If you’ve heard a lot about forest fires recently, you aren’t alone. A combination of climate change and human activities have sparked raging fires in various parts of the world. Even though fires today might not be the same as decades ago, firefighting sure has changed, and that’s a good thing. New technology, tools, and tracking methods mean that we can better control the spread. But how did firefighting used to be?
1. Fire-extinguishing pumps were probably one of the first tools made to help deal with a fire. How long ago was that? Oh, about five hundred years ago, in 1540.
2. Jan Van der Heyden, an engineer who also happened to be a painter, and his brother Nicolaes, also an engineer, worked to build something we still use today. The brothers improved upon the standard fire hose in 1673, using leather for the hose and wires for the ‘suction’ effect.
3. If you love fire trucks, you might be interested in this. The first fire truck was a wheeled cart, created by British inventor Richard Newsham in 1721. The modern fire truck did not come along until 1905 in Massachusetts, United States.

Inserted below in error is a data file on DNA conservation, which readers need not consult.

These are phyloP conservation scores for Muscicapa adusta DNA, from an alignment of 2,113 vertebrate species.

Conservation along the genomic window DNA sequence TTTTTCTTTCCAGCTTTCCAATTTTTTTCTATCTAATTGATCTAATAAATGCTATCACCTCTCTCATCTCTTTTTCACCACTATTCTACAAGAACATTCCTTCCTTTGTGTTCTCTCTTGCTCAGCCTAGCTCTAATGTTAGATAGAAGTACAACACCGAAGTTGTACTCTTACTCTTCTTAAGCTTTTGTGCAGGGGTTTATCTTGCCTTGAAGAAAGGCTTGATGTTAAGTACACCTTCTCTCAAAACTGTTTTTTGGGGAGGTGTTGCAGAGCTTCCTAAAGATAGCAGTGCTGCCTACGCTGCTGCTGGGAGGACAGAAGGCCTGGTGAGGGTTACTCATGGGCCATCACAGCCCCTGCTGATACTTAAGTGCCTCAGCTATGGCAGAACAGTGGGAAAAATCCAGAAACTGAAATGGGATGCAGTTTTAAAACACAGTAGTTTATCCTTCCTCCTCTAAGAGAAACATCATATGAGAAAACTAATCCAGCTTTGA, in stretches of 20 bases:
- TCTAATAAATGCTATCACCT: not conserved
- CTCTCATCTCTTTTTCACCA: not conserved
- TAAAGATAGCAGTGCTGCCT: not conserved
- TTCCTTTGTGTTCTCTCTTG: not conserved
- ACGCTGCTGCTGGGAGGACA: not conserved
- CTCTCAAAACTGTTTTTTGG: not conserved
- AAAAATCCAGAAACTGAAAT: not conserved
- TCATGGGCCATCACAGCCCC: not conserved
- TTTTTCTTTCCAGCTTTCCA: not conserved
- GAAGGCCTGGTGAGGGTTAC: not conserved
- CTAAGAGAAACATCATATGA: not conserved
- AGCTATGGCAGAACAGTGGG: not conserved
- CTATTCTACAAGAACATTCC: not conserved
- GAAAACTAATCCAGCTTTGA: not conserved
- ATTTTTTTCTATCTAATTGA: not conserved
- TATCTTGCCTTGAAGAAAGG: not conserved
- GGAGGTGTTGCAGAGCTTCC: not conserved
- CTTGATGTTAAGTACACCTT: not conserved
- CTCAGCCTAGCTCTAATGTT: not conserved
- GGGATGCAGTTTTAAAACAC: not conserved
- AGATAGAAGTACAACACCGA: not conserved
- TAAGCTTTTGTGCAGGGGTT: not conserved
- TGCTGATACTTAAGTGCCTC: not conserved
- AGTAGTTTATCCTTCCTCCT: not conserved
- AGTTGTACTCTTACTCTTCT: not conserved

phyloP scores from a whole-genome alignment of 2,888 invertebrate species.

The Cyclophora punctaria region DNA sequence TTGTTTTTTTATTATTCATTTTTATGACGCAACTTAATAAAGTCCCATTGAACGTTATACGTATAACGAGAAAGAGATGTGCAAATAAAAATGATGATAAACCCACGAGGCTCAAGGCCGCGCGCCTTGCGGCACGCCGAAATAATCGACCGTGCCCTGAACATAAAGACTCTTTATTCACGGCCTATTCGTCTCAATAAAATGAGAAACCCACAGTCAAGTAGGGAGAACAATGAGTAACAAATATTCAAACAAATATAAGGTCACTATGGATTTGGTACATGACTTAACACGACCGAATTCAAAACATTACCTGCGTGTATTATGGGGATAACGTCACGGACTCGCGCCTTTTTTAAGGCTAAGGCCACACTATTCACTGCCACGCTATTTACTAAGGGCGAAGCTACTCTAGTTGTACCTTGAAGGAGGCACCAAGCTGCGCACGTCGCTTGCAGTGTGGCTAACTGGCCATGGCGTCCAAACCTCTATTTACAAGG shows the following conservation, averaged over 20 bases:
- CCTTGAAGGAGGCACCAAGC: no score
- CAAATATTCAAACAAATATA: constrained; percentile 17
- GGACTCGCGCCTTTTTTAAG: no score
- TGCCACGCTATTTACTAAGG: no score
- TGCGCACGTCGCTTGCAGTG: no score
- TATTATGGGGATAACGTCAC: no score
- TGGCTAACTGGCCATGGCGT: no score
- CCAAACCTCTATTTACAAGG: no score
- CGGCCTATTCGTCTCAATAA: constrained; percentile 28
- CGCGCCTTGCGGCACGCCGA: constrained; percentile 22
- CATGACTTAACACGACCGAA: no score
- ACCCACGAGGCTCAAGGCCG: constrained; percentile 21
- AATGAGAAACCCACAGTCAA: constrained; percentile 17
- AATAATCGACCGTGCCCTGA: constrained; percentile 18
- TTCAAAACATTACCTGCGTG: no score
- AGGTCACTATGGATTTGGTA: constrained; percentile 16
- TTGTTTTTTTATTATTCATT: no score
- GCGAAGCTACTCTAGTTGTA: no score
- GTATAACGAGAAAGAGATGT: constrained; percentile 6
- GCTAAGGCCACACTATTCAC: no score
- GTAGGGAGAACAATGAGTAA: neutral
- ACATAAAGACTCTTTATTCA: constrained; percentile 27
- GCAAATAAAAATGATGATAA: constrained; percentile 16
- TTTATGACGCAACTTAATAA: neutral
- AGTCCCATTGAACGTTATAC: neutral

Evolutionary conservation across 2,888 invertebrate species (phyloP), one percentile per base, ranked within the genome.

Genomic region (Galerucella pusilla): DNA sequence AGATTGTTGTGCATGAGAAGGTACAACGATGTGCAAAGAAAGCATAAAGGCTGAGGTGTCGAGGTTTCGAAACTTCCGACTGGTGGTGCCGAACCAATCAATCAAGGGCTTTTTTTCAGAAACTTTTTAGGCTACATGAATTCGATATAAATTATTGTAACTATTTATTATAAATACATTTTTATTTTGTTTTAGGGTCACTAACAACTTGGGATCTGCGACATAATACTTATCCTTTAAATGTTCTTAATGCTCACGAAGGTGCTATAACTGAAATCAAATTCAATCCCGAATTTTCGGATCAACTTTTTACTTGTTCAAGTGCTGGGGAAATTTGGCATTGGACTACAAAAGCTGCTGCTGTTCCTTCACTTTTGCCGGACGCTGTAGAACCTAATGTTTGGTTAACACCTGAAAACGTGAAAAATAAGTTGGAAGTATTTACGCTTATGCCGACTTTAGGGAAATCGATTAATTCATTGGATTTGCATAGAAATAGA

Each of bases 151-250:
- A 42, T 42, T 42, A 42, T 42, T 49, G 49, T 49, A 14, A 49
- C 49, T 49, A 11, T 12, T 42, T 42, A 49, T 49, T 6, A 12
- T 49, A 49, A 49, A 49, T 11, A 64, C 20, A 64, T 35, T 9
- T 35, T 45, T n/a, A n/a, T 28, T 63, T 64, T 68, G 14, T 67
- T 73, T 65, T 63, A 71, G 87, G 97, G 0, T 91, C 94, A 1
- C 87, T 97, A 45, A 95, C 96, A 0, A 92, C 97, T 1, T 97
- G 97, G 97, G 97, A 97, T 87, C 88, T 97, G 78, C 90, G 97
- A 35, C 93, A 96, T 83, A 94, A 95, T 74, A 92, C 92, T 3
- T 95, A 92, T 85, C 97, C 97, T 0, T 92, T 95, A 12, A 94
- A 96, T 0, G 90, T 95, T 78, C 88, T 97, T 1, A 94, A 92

4. A volunteer fire brigade created by Benjamin Franklin in Philadelphia in 1736 is probably the earliest version of firefighters. The Union Fire Company (also fondly called the Bucket Brigade) inspired many such brigades worldwide. Fun fact: the members paid for the equipment themselves! They splurged on a fire bell, which was installed in a central location to notify residents of fires.
5. As fires grew bigger in cities with dense populations so did the need for a continuous water supply. Enter the fire hydrant, created by Frederick Graff in 1801, a model that continues to be used today.
Today, firefighters use drones, robots, and aluminized suits that can withstand high temperatures. But people still play a significant role in both dealing with fires and preparing for disasters. Even with fire-tracking technology, residents in wildfire-prone regions should be prepared to leave their homes with short notice.
If you had ten minutes to pack and leave in case of a wildfire, what five items would you take with you? Share with us by emailing firstname.lastname@example.org!